This, I believe.

      Thank you also for the quote from Professor Carol -- it inspires me to keep trying to engage with the best of our marvelous art & music heritage. I really want to grow in this area this year, Lord willing.

      ETA: I am so grateful for this space to reflect, and refine what I am wanting to see and grow in our lives. A prayer of thanks for this gracious forum.
      Last edited by serendipitous journey; 09-02-2017, 12:35 PM.
      Ana, mama to
      ds A, 14 yo
      ds N, 9 yo

      Comment


        #48
        Re: Still pretty new to MP-BIG question

        Originally posted by serendipitous journey View Post
        Colomama, these thoughts struck me as so relevant & incisive: they are why we are pursuing Classical Christian education ourselves. Your comment about right and wrong gets to the heart of why I want my children to have the best training I can give them in understanding right & wrong in history; though I also have a concern & hesitation in my heart at the words "pass judgment" -- whether on a culture or a person -- because I want to live in the light of Christ's command to "judge not".

        There are so many commands in the Bible to reserve judgment for our heavenly Father, and so very few cases where something called "judgment" is recommended, that here I tread carefully. I teach my children to judge, where they must, not people but fruits. Where we see the hungry fed, the naked clothed, the sick healed, the stranger welcomed, the prisoner visited and cared for: there, the people are serving Jesus. Where there is love & joy & peace & temperance & goodness & self-control: there, the Holy Spirit dwells.

        Clearly, Christians must identify and discern good and evil.

        Your concern to have Christian judgment in history seems to me to be address judging this rightness or wrongness of historical actions? Which does makes sense, to learn to discern goodness and evil in Classical Christian history. It seems to me that in history, as in the present, we are called to be discerning so that we may grow in love for our heavenly Father, love for our neighbors, love for our enemies, and may brighten the light we shine in this world. Deeply understanding Western Christian history helps us to "do justly, and to love mercy, and to walk humbly with our God".

        This, I believe.

        Thank you also for the quote from Professor Carol -- it inspires me to keep trying to engage with the best of our marvelous art & music heritage. I really want to grow in this area this year, Lord willing.

        ETA: I am so grateful for this space to reflect, and refine what I am wanting to see and grow in our lives. A prayer of thanks for this gracious forum.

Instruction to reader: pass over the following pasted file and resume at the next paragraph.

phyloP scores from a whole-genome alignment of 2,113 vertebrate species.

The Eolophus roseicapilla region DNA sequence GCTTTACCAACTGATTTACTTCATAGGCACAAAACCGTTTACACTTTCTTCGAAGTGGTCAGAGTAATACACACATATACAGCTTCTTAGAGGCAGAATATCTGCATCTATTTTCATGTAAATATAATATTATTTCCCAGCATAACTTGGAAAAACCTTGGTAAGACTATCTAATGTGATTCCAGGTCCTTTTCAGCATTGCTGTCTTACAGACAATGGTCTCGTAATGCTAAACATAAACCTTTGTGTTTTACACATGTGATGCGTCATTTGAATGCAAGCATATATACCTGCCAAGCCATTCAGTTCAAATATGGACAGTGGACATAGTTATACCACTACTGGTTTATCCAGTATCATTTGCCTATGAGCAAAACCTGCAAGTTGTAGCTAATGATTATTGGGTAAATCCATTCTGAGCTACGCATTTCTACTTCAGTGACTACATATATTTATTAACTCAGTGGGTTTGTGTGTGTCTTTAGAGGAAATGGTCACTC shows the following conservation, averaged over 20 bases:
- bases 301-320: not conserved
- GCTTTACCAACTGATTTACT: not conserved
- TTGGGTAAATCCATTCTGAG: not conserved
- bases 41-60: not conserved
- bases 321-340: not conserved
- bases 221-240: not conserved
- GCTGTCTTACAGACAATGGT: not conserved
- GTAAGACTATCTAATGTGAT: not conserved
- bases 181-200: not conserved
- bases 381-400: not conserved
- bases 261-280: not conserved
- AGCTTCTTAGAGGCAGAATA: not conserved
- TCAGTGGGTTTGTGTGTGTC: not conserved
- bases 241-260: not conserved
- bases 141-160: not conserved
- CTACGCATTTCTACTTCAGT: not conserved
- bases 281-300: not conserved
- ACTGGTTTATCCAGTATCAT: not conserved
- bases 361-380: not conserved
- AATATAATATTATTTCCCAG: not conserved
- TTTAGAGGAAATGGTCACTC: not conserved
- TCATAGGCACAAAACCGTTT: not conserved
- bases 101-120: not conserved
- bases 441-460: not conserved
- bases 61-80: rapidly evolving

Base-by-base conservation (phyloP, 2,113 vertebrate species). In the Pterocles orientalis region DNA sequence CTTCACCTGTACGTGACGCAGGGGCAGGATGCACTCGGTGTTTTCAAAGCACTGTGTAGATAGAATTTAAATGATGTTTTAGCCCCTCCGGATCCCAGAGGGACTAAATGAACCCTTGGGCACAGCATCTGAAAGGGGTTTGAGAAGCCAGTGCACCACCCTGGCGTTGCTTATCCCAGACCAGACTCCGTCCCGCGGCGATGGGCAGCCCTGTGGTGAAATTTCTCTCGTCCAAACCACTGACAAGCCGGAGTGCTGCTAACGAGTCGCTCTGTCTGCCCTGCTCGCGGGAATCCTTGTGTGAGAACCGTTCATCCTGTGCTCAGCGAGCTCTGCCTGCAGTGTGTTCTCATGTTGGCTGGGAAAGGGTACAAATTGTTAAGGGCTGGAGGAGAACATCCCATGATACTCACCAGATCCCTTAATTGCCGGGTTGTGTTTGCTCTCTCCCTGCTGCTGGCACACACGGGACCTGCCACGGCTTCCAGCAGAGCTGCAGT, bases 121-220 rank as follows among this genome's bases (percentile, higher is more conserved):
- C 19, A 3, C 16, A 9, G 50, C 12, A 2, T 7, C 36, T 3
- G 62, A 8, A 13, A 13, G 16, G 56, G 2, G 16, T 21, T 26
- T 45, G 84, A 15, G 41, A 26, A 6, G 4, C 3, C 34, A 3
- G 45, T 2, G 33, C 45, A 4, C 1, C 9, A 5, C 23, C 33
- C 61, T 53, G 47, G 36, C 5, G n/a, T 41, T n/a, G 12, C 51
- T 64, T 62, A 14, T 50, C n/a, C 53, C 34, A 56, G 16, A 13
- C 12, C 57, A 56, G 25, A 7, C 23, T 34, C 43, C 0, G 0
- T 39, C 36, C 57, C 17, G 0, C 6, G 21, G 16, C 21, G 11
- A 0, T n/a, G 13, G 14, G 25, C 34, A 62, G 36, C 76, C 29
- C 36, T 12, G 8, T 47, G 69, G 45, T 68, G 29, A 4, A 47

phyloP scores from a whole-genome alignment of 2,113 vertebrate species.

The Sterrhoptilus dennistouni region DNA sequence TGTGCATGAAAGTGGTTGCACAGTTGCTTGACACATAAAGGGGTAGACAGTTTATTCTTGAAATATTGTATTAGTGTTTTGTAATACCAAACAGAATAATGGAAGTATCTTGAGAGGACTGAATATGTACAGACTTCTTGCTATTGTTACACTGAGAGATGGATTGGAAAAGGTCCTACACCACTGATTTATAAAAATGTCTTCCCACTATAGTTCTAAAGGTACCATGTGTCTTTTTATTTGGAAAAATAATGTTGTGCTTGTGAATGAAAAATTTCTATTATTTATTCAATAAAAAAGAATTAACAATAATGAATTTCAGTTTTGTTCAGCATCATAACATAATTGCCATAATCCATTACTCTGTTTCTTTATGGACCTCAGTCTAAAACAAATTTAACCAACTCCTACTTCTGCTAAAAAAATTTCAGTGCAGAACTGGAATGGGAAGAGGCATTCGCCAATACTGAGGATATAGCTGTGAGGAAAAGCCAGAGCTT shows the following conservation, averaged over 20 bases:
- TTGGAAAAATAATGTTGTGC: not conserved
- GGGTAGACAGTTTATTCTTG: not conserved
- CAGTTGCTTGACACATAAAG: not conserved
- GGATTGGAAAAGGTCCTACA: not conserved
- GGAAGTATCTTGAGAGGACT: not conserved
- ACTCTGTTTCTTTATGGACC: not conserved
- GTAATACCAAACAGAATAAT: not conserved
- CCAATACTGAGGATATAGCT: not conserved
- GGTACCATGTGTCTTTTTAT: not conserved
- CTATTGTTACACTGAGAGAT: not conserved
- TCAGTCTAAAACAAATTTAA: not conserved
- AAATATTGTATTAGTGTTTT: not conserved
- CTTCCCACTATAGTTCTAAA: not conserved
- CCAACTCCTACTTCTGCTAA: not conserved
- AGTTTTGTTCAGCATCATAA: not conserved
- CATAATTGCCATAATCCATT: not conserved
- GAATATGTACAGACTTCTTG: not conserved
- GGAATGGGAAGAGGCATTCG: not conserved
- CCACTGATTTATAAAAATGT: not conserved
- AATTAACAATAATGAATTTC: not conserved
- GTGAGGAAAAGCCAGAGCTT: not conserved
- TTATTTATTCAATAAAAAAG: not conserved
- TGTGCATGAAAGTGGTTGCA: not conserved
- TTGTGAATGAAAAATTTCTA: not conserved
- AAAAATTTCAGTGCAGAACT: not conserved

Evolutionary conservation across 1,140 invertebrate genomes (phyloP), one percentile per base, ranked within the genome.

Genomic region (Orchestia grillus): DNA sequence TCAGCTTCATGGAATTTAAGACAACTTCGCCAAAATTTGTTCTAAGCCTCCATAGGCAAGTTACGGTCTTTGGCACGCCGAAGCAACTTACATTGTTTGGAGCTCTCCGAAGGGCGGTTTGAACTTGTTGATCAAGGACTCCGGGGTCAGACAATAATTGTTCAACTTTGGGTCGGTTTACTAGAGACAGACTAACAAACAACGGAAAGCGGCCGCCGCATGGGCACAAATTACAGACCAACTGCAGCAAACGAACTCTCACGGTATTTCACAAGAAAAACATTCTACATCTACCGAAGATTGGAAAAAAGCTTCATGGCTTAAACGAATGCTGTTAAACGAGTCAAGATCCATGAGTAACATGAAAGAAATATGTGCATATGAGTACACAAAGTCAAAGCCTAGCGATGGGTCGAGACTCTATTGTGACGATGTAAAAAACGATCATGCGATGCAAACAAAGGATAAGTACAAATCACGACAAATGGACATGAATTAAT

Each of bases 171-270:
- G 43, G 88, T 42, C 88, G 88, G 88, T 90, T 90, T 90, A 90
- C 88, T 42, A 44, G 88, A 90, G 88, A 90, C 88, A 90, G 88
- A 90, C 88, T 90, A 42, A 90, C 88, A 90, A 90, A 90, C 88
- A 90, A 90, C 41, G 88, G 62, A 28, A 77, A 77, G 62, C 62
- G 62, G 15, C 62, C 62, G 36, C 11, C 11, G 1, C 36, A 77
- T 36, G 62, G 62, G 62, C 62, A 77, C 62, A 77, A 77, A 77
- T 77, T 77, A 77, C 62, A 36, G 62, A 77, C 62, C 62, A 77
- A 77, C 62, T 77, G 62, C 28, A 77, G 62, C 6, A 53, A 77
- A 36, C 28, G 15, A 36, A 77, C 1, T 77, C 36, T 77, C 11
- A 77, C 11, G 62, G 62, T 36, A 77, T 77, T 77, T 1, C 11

There is such a fine line here -- as you wisely point out. What it comes down to is that we must judge the action as either right/wrong, but we must not judge the person doing the action. Meaning: we must not judge the state of their soul, regardless of the action, as only God knows all and therefore is the only one qualified to make that judgement. For my fellow Catholics who may be concerned, I of course believe that Christ gave the leaders of the Church the authority to make such judgements of soul (as stated in Scripture). I speak here about the laity
        Jennifer
        Blog: [url]www.seekingdelectare.com[/url]

        DS16: MP, MPOA, HSC, Breaking the Barrier French
        DS15: MP, MPOA, HSC
        DS12: Mash-up of 6/7M
        DS11: SC 4
        DD9: 3A with First Form Latin (long story!)
        DD8: Mash-up of SC 1/2
        DD5: January birthday, using SC B and C as a two-year JrK

        Comment


          #49
          Re: Still pretty new to MP-BIG question

          Originally posted by jen1134 View Post
          There is such a fine line here -- as you wisely point out. What it comes down to is that we must judge the action as either right/wrong, but we must not judge the person doing the action. Meaning: we must not judge the state of their soul, regardless of the action, as only God knows all and therefore is the only one qualified to make that judgement. For my fellow Catholics who may be concerned, I of course believe that Christ gave the leaders of the Church the authority to make such judgements of soul (as stated in Scripture). I speak here about the laity
          Maybe the distinction is really semantics? I think when people speak of "judgement" in a negative way, what they really are rightly opposed to, is condemnation. We all make judgements- every day, every minute- and that is not wrong. What Christ warns us against is condemnation of others, not judgement of actions in themselves as wrong or right. We have to exercise judgement otherwise we risk losing our reason. But- we have no right, as fellow sinners, to condemn others.